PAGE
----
If I am equal to another, how can I legitimately govern him without his express individual consent?

    There is no human being on earth I hate so much I would actually vote to inflict government upon him.

  15. #15
    Regular Member
    Join Date
    Sep 2007
    Location
    Huntsville, Alabama, USA
    Posts
    255

    Post imported post

    Mayor Menino and his cronies are a bunch of idiots....this is one of the many reasons I don't live in MA anymore. The only people who have guns in Boston are the cops and the criminals. Here's an idea, instead of going door to door looking for guns, HOW ABOUT PATROLLING THE DAMN STREETS!.

    To be perfectly honest, MA isn't that bad as long as you are outside the I-95 loop. Things get much better once you get outside the I-495 loop.

    <rant>
    Here's an idea parents....how about searching your kids room yourself!! Its YOUR HOME, there's no such thing as unlawful search and seizure when it comes to YOU SEARCHING YOUR OWN HOME!

    If and when I have kids and I remotely suspect they are up to anything we're turning that room upside down.

    I'm 26 and I'll be the first to admit that my generations parents (for the most part) are a bunch of pansy-@$$ politically correct softies.
    </rant>



  16. #16
    Regular Member MetalChris's Avatar
    Join Date
    Jul 2007
    Location
    SW Ohio
    Posts
    1,215

    Post imported post

    soloban wrote:
    <rant>
    Here's an idea parents....how about searching your kids room yourself!! Its YOUR HOME, there's no such thing as unlawful search and seizure when it comes to YOU SEARCHING YOUR OWN HOME!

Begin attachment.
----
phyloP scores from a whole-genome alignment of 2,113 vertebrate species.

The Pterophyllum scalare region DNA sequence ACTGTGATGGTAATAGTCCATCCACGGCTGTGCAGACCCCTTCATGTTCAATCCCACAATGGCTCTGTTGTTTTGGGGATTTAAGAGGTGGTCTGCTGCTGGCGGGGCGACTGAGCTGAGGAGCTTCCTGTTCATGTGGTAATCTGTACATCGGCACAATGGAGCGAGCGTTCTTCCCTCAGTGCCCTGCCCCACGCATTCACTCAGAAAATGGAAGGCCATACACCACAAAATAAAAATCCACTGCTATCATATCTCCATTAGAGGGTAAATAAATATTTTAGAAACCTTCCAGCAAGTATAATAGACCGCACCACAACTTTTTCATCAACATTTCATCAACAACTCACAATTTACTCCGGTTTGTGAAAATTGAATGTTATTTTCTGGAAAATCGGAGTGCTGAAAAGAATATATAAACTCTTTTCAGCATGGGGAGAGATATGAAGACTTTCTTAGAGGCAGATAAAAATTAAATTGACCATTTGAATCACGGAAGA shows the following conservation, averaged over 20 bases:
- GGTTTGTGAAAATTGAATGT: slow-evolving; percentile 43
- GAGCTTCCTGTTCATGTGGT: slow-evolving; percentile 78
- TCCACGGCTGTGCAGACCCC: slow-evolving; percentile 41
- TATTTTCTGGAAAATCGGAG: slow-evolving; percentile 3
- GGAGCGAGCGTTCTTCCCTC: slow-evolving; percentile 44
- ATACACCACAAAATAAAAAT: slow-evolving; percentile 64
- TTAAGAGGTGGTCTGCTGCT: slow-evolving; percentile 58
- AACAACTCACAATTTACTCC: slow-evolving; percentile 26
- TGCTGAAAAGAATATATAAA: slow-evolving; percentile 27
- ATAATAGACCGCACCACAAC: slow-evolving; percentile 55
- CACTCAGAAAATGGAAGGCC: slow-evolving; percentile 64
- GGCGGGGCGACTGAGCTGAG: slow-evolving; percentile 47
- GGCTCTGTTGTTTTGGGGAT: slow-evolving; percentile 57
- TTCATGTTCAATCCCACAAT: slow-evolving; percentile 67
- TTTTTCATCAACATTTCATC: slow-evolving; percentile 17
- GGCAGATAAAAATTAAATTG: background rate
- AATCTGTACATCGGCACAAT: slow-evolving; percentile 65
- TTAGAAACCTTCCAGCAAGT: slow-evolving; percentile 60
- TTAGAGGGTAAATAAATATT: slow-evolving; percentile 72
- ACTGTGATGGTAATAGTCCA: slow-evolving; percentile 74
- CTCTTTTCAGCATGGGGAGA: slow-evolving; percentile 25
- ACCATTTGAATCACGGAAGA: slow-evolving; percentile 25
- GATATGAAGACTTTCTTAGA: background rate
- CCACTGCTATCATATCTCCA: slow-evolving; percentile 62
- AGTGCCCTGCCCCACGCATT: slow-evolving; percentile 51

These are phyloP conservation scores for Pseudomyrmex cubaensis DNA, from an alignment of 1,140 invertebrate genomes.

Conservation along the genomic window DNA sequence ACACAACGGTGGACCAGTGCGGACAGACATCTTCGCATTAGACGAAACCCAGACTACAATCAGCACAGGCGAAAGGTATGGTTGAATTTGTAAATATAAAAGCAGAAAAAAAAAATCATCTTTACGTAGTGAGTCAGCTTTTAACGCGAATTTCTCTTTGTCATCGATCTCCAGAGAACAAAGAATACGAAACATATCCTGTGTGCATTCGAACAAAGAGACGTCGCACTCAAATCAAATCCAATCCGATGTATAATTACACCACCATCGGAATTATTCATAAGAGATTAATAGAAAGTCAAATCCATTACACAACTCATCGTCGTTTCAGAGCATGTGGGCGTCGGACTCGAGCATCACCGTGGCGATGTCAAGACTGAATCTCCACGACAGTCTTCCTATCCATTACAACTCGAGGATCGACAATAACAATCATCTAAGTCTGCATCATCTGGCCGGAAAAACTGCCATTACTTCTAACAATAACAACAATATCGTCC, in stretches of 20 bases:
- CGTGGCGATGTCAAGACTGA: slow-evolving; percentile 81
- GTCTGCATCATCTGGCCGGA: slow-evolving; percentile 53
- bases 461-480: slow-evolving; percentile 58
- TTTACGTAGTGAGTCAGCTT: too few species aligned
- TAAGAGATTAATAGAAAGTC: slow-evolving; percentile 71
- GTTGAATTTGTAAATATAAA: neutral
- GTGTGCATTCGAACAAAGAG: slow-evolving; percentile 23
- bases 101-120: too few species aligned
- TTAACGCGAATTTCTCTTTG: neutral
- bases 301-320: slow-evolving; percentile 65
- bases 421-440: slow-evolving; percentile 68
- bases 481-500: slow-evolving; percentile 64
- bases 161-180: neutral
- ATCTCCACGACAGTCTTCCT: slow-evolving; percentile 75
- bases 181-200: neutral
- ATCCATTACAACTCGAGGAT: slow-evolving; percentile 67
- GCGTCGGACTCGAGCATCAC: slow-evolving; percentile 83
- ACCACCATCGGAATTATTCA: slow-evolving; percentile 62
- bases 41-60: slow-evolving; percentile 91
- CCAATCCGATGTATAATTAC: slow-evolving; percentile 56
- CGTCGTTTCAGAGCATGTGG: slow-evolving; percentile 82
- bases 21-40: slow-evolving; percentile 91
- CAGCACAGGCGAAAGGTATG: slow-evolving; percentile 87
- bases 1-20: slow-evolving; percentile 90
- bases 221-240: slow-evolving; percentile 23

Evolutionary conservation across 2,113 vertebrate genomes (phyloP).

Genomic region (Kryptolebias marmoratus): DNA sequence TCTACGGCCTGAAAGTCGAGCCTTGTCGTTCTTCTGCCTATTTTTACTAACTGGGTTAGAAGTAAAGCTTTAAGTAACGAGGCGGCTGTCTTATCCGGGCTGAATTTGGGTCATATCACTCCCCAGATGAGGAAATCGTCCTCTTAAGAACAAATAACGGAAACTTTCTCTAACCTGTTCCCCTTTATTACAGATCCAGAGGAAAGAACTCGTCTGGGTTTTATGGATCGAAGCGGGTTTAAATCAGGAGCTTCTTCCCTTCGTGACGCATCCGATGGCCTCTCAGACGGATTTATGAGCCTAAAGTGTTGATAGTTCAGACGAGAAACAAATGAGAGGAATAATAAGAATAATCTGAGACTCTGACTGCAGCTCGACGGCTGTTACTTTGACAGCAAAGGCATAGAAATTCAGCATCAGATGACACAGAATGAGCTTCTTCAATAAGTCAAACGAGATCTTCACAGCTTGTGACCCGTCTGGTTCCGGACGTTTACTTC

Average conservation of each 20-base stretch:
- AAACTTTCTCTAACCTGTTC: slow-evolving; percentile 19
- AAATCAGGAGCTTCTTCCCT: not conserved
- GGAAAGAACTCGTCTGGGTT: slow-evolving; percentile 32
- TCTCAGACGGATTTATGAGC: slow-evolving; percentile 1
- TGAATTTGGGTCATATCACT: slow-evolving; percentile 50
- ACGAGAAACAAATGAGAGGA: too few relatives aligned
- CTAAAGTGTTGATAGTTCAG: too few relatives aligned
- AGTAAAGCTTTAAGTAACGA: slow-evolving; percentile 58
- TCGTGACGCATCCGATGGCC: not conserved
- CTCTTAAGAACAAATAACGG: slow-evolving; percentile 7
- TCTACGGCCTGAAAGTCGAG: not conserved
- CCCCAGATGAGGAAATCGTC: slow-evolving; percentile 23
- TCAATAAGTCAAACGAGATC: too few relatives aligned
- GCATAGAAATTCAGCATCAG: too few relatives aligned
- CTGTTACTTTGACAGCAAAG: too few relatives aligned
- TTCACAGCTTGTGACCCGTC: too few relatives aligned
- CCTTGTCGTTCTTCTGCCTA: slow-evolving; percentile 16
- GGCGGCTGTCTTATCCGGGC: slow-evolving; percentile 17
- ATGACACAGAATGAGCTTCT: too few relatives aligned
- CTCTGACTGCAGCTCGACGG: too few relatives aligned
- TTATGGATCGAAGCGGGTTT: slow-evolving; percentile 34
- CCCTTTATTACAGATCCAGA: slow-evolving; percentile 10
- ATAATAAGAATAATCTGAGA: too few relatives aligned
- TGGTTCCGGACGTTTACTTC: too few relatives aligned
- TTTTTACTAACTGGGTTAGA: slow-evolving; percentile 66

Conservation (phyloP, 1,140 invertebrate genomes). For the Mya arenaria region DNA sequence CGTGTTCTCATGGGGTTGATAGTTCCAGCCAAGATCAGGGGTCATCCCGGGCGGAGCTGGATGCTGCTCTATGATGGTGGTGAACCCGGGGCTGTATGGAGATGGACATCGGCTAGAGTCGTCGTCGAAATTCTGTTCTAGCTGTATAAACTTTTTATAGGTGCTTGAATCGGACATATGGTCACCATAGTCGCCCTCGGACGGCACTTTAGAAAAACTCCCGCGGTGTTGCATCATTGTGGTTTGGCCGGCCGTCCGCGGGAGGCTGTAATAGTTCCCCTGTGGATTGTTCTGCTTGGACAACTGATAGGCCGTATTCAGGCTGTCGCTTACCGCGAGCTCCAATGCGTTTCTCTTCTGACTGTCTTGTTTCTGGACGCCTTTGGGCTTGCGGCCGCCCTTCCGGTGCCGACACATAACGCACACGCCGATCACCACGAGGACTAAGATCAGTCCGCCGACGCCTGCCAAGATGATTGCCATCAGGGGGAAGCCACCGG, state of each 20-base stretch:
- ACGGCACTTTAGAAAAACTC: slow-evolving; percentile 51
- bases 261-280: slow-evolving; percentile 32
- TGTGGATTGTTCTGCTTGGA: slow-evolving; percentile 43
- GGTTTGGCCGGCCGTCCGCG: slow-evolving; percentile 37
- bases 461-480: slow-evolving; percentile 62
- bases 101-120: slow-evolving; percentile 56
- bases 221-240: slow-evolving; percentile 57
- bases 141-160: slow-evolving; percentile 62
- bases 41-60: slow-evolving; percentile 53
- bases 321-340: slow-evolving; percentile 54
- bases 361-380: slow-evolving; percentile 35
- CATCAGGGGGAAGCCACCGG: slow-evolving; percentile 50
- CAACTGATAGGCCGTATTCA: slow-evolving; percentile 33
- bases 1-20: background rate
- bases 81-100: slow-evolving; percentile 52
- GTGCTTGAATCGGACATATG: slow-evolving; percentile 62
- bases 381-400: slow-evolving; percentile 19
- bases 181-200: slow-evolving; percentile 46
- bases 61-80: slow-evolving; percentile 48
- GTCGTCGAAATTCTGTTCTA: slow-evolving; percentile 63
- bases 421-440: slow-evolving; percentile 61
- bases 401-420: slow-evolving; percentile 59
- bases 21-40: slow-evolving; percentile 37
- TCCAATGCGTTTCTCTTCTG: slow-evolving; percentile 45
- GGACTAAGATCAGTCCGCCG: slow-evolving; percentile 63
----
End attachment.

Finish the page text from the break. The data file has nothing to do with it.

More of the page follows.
If and when I have kids and I remotely suspect they are up to anything we're turning that room upside down.

    I'm 26 and I'll be the first to admit that my generations parents (for the most part) are a bunch of pansy-@$$ politically correct softies.
    </rant>
    We have hammer to nail contact here...the root of the vast majority of the problems our society is facing today are due to people not taking their responsibilities seriously. In this case it's the worthless parents of today that don't give two sh!ts about what their kids are doing...

  17. #17
    Regular Member VAopencarry's Avatar
    Join Date
    May 2006
    Location
    The 'Dena, Mаяуlaпd
    Posts
    2,147

    Post imported post

    I'm 26 and I'll be the first to admit that my generations parents (for the most part) are a bunch of pansy-@$$ politically correct softies.
    Ding, Ding, Ding.......We have a winner, give that man a prize.